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The parties to the case didn't request an en banc rehearing, but at least one judge did.

Smithkline Beecham was a landmark case for gay rights in the Ninth Circuit, even though the case started as a civil suit over HIV drug pricing. A juror was stricken after mentioning his partner during voir dire, presumably on the basis of his sexual orientation.

In January, the Ninth Circuit reversed local precedent and held the heightened scrutiny applied to same-sex discrimination (and by extension, Batson protections apply). It was a huge holding that has major implications for the ongoing Nevada same-sex marriage litigation appeal. The holding may not stand, however, if en banc review leads to a reversal.

America's favorite pastime may be up for debate, but one thing is for sure: The Ninth Circuit is going to hear a case that challenges an antitrust exemption that's been on the books for almost a century.

In a case that is pitting the city of San Jose, California, against Major League Baseball ("MLB"), San Jose will not let up on its dream of luring the Oakland A's to the self-proclaimed "Capital of Silicon Valley."

Will San Jose prevail? We're not sure, but we're going to find out sooner, rather than later.

Until now, Nevada's Attorney General Catherine Cortez Masto has fought vehemently to uphold the state's ban on same-sex marriage.

As recently as last week, on the same day that the Ninth Circuit held that a heightened standard of scrutiny, as well as equal protection principles, applied to gays, the state submitted a brief that reportedly placed gay marriage in the context of bigamy and incest.

By Friday afternoon, Masto's office had backed off via a press release, announcing that in light of the Smithkline opinion, many of the arguments made in the brief were now untenable.

Thanks to this week's big news in the Smithkline Beecham case, where the Ninth Circuit held that gays are protected by a heightened form of scrutiny, a full report of retired Judge Richard Cebull's misconduct, which was released on the eve of the holiday weekend, got swept under the rug.

We missed out on misconduct? Say it ain't so. Lets take a closer look, shall we?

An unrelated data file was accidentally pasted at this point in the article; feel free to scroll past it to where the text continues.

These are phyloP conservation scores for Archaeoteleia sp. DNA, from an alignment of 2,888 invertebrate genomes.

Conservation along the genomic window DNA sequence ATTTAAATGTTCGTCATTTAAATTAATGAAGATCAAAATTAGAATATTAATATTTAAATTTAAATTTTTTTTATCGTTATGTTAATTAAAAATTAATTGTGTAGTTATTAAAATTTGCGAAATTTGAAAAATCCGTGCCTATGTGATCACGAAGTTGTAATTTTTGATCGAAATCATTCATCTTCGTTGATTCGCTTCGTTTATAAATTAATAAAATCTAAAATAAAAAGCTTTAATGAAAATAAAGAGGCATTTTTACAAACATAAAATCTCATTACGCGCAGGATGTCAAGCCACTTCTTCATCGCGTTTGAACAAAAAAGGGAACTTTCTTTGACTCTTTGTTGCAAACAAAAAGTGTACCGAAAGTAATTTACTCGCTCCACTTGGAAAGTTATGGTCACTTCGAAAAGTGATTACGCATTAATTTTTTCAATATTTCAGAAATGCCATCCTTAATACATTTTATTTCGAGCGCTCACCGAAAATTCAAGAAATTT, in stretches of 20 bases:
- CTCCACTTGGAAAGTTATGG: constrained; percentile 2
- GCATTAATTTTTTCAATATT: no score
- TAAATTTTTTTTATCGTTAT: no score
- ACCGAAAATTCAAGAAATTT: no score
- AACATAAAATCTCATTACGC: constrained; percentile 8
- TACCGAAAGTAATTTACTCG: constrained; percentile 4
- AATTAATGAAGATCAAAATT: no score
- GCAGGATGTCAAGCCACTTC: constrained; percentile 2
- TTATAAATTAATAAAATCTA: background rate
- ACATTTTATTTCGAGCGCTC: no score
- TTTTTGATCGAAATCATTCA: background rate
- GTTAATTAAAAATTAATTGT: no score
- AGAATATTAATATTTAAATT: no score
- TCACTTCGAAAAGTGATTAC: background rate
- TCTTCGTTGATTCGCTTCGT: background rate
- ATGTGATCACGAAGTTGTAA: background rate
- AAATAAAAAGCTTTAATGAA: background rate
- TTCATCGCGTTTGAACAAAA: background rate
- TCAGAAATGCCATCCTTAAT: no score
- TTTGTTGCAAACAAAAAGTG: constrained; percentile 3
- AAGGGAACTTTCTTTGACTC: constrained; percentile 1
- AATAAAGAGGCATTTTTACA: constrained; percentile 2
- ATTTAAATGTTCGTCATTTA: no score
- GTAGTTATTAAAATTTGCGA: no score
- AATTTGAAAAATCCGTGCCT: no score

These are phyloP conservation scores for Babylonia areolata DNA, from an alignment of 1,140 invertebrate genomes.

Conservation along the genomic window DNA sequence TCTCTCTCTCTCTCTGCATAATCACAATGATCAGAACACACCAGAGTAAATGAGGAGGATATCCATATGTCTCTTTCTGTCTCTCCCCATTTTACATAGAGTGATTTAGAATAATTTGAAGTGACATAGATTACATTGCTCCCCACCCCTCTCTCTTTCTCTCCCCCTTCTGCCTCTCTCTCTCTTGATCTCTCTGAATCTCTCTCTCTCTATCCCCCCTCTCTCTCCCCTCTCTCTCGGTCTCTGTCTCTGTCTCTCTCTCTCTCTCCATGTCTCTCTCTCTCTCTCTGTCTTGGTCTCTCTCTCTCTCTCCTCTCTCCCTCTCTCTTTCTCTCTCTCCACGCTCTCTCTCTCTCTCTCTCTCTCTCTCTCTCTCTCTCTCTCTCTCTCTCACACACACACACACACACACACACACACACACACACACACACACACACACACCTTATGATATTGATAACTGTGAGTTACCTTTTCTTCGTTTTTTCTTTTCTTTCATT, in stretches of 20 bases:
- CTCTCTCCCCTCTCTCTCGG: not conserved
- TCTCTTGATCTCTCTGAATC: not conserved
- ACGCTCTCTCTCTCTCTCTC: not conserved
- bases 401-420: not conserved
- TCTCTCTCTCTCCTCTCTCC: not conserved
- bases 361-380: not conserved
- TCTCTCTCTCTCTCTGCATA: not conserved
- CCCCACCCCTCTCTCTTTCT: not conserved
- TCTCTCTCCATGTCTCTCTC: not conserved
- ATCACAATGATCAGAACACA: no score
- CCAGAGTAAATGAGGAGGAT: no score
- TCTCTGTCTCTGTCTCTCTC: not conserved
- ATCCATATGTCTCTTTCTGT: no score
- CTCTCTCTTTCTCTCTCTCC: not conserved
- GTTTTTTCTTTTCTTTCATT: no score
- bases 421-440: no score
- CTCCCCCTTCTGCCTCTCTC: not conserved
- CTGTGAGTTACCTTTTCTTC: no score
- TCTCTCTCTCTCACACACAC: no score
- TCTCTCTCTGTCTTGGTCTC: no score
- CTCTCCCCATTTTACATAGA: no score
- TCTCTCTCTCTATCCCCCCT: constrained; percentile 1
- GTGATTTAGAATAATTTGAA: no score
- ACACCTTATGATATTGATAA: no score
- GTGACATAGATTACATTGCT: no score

What can one say about the Ninth Circuit? The rest of the nation, my former black-robed employer included, thinks that we're a bit looney. And the Circuit constantly contends for the "most reversed by SCOTUS" title.

Guilty as charged. But at least we have fun (and sunshine) while doing it. Here is just some of the fun that we had this year:

I have a mailbox at FindLaw. I have never used this mailbox. For the entirety of my tenure, it has been absolutely vacant.

Until yesterday.

On my way to the snack room, I noticed, for the first time, a post-marked envelope in my box. I didn't know how to feel about this letter. Excited? A bit. Snail mail is a rarity nowadays. But it had no return address. Was it hate mail? I usually get that via email.

Nope, it was none of those things. It was a letter declaring that Chief Judge Alex Kozinski is an "embarrassment to the 9th Circuit, and to the judiciary in general."

Chief Judge Alex Kozinski, of the Ninth Circuit, bench-slaps lawyers and crashes class-action settlements on a semi-regular basis. This, however, was something different, as Kozinski's wrath wasn't felt from the bench -- he was an objecting plaintiff.

Nissan makes the Leaf, an all-electric car with an alleged 100-mile range. Unfortunately, the battery packs seem to either be partially defective, or simply have a shorter range than promised. Kozinski and his wife, Marcy Tiffany, purchased a 2011 Nissan Leaf, and the range wasn't even sufficient to make the 80-mile trek home, leaving them plugged in to a charger at a dealership fifteen miles short of their destination.

Judge William Fletcher followed in the footsteps of his honorable mother once again. He delivered the James Madison Lecture at New York University School of Law, speaking out against the death penalty, nine years after his mother, the late Judge Betty Binns Fletcher spoke about the death penalty in her own Madison Lecture.

Both Judge Fletchers served on the Ninth Circuit Court of Appeals, with the liberal Judge Betty Fletcher taking senior status as part of a 1998 deal with Republican senators, in exchange for a confirmation of her son to the bench. Despite taking senior status, she continued to have an active caseload until her passing in 2012, hearing more than 400 cases in the year before her death, reports The New York Times.

Why is Judge Richard Cebull Retiring?

U.S. District Judge Richard Cebull is retiring next month in the wake of the fallout from a racist joke he emailed from an official government account. (Brief thanks, Howard Bashman at How Appealing.)

Judge Cebull, formerly the Chief District Judge for Montana, transitioned to senior judicial status last month, which guaranteed him full salary with a reduced caseload, The San Francisco Chronicle reports. Tuesday, the Ninth Circuit Chief Judge Alex Kozinski announced in a press release that Judge Cebull would be retiring effective May 3.

Morgan Christen: First Female Judge from the Last Frontier

It has been a week of firsts for female jurists from sparsely-populated states.

On Tuesday, Stephanie Thacker was sworn in as the first female judge from West Virginia to serve on the Fourth Circuit Court of Appeals. Wednesday, it was Alaska's turn for the spotlight.